Her name is Lola and she's at the top of her class of risk-running rodents being trained to sniff out landmines in Colombia, home to the world's highest number of mine-related deaths and injuries last year.
SIBATE, Colombia Her name is Lola and she's at the top of her class of risk-running rodents being trained to sniff out landmines in Colombia, home to the world's highest number of mine-related deaths and injuries last year.
The smartest rat among the first six that the government is teaching to locate explosive devices planted by leftist rebels, she has a 90 percent success rate in locating explosive material in her laboratory training maze.
Police animal trainers, tired of seeing their explosive-sniffing dogs blown up by stepping on mines, hope the white-furred, pink-eyed creature will lead her classmates through upcoming open field tests and then into the Andean country's live mine fields before the end of the year.
At about 7.8 ounces Lola is too light to detonate landmines that guerrillas set to protect crops used to make cocaine, which they sell to fund their four-decade-old revolution. It take about 14 ounces of pressure to detonate a mine.
"The dogs are heavy enough to set off the explosion, sometimes killing officers nearby," said Police Col. Javier Cifuentes, head of the program at the National Police base in Sibate, near the capital city of Bogota.
"The rats can stand on a mine without anything happening."
More than 1,075 Colombians were killed or maimed by stepping on mines in 2005, the government says, a higher number than in any other heavily mined country such as Cambodia or Afghanistan. More than 375 deaths and injuries have been recorded so far this year.
The guerrillas say they are fighting for social justice in a country with deep divisions between rich and poor. But even mainstream leftist politicians say the rebels have scant popular support.
Security experts say they expect the Revolutionary Armed Forces of Colombia, or FARC, and the smaller National Liberation Army, or ELN, to keep planting mines because they are effective in preventing soldiers and police from encroaching on their coca fields and the camps they use to hold thousands of kidnap victims.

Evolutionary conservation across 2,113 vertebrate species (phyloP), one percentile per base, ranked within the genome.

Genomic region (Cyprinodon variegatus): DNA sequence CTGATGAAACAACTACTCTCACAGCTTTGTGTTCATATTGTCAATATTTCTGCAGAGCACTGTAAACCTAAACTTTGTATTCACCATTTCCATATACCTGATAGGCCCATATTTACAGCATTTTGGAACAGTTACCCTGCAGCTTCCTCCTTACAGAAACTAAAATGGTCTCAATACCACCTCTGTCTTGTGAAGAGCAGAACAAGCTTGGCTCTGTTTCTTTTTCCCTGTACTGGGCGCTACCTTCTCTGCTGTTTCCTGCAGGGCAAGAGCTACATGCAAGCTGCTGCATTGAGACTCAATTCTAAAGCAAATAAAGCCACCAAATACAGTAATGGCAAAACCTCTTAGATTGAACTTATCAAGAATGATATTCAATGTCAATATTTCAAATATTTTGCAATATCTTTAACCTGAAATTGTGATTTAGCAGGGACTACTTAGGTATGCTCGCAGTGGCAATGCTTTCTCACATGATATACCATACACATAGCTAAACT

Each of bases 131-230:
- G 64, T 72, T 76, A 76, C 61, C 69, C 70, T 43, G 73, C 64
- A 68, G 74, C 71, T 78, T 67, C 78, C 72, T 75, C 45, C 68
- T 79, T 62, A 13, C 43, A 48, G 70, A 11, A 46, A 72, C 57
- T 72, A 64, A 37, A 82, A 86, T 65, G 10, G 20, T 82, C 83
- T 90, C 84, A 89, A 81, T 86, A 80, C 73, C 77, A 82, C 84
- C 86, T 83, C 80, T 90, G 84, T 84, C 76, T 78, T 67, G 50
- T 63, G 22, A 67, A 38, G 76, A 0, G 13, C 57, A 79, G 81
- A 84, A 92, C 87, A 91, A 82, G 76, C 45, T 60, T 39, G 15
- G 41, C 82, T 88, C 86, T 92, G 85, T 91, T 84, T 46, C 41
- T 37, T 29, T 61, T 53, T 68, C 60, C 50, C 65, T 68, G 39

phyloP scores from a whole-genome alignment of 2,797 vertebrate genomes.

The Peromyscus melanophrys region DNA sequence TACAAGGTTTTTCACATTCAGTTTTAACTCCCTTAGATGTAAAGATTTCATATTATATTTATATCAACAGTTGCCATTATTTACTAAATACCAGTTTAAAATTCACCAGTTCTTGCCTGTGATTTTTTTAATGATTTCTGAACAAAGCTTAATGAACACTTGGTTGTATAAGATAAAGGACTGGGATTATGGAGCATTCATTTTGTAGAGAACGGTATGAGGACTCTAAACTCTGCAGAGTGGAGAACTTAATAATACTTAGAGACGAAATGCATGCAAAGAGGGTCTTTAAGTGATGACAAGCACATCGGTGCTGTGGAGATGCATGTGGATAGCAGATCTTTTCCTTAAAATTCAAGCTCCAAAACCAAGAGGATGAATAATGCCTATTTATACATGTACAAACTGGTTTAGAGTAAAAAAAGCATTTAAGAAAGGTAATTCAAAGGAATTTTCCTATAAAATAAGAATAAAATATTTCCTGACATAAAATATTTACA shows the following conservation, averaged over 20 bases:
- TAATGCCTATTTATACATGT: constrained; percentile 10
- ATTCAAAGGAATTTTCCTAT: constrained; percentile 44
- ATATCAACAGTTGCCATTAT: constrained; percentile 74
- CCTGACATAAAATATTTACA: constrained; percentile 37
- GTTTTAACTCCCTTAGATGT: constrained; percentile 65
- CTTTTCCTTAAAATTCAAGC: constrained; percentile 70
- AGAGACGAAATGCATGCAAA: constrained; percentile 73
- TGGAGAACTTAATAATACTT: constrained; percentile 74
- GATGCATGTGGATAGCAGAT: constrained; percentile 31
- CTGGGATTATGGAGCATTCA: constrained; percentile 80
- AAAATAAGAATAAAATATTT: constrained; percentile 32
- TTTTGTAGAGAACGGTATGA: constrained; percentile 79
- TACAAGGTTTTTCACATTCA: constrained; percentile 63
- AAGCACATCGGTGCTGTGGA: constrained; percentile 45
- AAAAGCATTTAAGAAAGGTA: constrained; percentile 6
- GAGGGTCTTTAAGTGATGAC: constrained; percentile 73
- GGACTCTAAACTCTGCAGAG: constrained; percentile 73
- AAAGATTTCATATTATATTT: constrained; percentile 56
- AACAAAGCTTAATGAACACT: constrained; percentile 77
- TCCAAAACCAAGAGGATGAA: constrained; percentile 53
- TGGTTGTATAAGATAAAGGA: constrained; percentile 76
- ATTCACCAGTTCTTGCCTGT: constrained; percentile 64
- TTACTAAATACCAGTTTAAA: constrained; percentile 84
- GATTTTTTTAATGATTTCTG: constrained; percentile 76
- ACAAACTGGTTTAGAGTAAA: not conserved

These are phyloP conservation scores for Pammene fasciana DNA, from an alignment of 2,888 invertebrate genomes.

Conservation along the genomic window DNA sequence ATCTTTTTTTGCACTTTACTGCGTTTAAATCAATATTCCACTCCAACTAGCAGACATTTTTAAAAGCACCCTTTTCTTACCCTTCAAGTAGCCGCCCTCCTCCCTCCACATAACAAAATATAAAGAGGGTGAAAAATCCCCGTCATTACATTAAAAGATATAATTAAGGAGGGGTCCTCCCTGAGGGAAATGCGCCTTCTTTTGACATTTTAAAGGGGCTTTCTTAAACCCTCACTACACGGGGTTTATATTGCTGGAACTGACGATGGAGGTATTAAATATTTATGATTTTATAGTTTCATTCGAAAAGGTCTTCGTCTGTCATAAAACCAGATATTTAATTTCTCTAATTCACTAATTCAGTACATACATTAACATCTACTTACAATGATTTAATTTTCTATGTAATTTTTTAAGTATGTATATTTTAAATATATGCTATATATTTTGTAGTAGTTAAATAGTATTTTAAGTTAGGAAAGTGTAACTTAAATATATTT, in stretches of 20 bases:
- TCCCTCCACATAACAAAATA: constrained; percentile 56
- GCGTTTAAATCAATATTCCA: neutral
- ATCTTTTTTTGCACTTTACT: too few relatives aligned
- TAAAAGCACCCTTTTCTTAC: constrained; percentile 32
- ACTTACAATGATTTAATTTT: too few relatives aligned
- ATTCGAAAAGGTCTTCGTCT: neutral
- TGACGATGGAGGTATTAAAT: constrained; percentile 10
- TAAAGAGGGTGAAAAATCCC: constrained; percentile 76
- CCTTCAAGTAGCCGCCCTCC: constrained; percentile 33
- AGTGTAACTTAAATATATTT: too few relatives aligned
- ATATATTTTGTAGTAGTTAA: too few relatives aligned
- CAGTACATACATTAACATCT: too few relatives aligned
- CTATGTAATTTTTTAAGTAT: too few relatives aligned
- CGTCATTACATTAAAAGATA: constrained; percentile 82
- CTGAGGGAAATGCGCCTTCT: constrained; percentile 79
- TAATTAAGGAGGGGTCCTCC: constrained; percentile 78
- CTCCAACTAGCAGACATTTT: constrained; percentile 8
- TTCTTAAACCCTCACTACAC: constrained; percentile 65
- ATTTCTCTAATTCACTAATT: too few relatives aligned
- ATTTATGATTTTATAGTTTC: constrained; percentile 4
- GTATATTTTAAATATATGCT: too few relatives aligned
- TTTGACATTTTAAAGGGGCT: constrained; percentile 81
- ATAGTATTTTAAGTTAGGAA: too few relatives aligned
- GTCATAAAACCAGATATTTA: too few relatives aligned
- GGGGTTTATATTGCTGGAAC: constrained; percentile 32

About 60 percent of Colombia's mine victims are members of state security forces. The remaining 40 percent are civilians, about half of them children who step on the devices while walking to school or playing in the countryside.
There are mine fields on the outskirts of most Colombian towns, littered with a total of more than 100,000 of the devices, the government says.
MORE SENSITIVE NOSES
Police animal trainer Jose Pineda says rats have more sensitive noses than dogs, which should allow them to better sniff out mines in difficult terrain. Plus, he said, they cost less than dogs, eat less, are easier to transport and can wriggle into smaller spaces while hunting.
About a year ago, inspired by a similar pilot program in Mozambique, the police bought this group of rats and were surprised to find that they learned twice as fast as dogs how to sniff out explosives, such as C4, used to make mines.
It takes the police about six months to train mine-sniffing dogs. Training the rats is expected to take about half that time once the program is established.
"They are much smarter than the dogs and up until now it looks like the female rats are smarter than the males," Cifuentes said.
The second-best scorer in the laboratory maze is Lucrecia, with an 83 percent success rate. Males, such as one named Runcho, have lagged until now but may do better in the upcoming field tests.
Pineda said the next phase of training will present new challenges to the rats as they are sure to encounter distractions in the open. They will also have to be sure to keep the males away from Lola, who, on top of having brains, appears to attract them physically.
"Yes, she's, um, popular," Pineda said.